[October 9, 2019] My boyhood friend Wilson (who lived next to me until we were 12 years old) and I were dragged out of bed early before daylight. It was the first day of the quail-hunting season and a dozen of my dad’s friends to teach us the finer points of successful bird hunting.
I’d been dove hunting many times with my trusty old 410 shotgun. The shotgun had been a present to my dad from his father sometime in the late-1930s, and it had been part of many hunting trips and was a fixture on every bird hunt. As young boys, both Wilson and I had plenty of experience shooting dove in the air; killing one on the ground was considered unsportsmanlike.
The friends of my dad were going to teach us how to hunt quail. For bird hunters, you know this particular bird is completely different. Yes, you shoot them in the air, but quail fly up just as you approach them unseen hidden in the grass. On this hunting trip, I nearly shot my foot off when the first covey of quail surprised me with their flight.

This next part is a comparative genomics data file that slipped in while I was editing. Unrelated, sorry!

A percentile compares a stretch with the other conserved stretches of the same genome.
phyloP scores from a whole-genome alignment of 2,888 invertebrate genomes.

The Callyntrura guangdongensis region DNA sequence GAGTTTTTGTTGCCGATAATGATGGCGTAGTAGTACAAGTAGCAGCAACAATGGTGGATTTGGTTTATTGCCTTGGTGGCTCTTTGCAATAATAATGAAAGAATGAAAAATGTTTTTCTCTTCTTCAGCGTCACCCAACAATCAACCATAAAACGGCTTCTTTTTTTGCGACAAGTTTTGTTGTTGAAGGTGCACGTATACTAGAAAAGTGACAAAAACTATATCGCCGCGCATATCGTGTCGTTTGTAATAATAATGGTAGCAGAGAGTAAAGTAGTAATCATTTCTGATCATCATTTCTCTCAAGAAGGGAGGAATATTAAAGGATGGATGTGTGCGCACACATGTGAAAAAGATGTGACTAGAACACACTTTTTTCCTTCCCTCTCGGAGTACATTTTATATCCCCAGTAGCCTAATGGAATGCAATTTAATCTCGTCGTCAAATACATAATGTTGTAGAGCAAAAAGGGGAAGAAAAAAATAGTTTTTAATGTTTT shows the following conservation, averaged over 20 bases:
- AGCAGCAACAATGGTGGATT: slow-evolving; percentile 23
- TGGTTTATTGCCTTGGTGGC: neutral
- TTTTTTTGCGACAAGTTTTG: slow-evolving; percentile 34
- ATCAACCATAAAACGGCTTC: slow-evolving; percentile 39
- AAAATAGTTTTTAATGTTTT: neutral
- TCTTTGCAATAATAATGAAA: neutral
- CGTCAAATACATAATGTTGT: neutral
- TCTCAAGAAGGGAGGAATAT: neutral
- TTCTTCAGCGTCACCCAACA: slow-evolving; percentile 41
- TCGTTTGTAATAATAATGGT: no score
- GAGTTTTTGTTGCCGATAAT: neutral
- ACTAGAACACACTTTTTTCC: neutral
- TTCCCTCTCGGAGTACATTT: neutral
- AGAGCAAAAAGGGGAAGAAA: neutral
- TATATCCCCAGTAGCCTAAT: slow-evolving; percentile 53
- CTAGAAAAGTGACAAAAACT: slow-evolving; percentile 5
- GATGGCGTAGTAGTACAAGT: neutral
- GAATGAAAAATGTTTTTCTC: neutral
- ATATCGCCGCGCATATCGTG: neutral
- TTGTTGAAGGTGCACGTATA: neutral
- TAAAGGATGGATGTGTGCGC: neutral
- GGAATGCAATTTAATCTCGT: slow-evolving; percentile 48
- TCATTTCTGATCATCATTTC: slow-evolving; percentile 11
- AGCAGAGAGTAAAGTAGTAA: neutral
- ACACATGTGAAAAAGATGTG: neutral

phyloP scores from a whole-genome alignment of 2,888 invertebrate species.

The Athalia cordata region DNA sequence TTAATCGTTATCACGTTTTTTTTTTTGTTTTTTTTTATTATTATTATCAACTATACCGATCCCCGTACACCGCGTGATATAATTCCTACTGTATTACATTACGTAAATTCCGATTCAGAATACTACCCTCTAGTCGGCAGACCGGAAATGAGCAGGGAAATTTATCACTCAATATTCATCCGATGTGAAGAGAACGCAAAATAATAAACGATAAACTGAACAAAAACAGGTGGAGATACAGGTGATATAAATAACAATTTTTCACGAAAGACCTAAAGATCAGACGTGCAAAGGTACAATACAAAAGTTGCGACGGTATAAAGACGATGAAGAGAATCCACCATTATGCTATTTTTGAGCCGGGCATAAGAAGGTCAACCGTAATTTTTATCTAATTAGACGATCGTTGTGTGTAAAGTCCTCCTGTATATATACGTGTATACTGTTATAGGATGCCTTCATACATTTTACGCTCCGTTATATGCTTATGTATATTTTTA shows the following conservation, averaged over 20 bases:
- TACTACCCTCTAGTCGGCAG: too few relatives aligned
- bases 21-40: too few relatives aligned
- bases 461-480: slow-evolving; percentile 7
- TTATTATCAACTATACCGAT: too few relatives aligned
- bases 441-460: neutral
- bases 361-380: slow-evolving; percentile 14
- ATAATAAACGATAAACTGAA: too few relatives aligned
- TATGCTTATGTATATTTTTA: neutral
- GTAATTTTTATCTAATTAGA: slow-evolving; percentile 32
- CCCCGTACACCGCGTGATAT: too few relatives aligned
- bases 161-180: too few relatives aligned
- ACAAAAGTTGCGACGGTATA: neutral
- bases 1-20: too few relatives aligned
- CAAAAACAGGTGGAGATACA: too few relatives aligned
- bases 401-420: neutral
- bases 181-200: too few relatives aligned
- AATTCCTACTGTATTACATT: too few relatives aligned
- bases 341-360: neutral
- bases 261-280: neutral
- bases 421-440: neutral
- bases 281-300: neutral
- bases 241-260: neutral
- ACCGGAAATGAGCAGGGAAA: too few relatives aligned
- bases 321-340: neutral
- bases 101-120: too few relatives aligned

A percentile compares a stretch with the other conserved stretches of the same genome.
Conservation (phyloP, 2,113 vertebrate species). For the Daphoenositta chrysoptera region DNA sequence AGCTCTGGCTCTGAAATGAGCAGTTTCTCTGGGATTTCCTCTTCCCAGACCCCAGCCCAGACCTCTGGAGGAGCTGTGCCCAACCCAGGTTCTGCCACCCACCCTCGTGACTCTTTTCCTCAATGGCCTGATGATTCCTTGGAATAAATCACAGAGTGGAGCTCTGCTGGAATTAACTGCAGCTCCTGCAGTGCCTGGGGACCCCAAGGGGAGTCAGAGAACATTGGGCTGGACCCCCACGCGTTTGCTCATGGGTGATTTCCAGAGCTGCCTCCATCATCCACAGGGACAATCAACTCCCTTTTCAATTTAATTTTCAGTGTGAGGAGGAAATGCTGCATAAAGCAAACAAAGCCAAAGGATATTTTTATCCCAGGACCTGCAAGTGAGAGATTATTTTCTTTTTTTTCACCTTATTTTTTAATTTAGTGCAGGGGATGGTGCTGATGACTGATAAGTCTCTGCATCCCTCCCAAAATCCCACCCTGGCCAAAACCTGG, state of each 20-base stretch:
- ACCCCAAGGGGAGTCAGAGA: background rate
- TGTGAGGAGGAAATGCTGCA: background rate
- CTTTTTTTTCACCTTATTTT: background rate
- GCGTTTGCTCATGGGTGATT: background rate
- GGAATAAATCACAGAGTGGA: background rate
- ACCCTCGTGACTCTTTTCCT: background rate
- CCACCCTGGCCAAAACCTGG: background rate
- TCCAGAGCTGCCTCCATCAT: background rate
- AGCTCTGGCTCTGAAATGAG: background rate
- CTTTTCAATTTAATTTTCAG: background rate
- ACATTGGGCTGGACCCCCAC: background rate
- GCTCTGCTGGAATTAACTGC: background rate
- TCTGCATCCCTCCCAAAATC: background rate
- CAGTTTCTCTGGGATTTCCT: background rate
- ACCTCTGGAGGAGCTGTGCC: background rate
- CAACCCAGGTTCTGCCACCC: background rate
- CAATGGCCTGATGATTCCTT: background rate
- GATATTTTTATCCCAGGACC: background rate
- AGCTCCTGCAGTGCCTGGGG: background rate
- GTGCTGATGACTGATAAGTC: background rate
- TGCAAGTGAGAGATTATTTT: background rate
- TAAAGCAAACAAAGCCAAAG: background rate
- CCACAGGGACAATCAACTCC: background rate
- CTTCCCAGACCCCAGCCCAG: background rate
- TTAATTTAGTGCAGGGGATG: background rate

Normally, quail hunters use dogs to rush the quail to force them out early. Hunting without dogs is better because it requires greater skill and force of personality. You have to remain focused and calm. A hunter could easily be startled and shoot themselves or another person. A few years ago, we all heard about U.S. Vice President Dick Cheney who shot his friend on a quail hunt at a ranch in Texas.1
With so many of my dad’s friends on the trip, they gave Wilson and me a crash course in proper quail hunting. In the 1960s, quail hunting was the most popular hunting sport in the United States. The experienced hunters showed us how to walk with another hunter (to reduce the chance of being accidentally shot), to properly align your shotgun without aiming, to field dress the bird, and to manage dogs (if you use them).
We learned so much that all of us went hunting every week back in the summer of 1964. The next year my family moved because my dad worked on the Missouri Pacific Railroad, and he transferred to another city. During my time as a kid, we were to move every couple of years to a new home, but I never forgot about the quail hunting trips that special summer.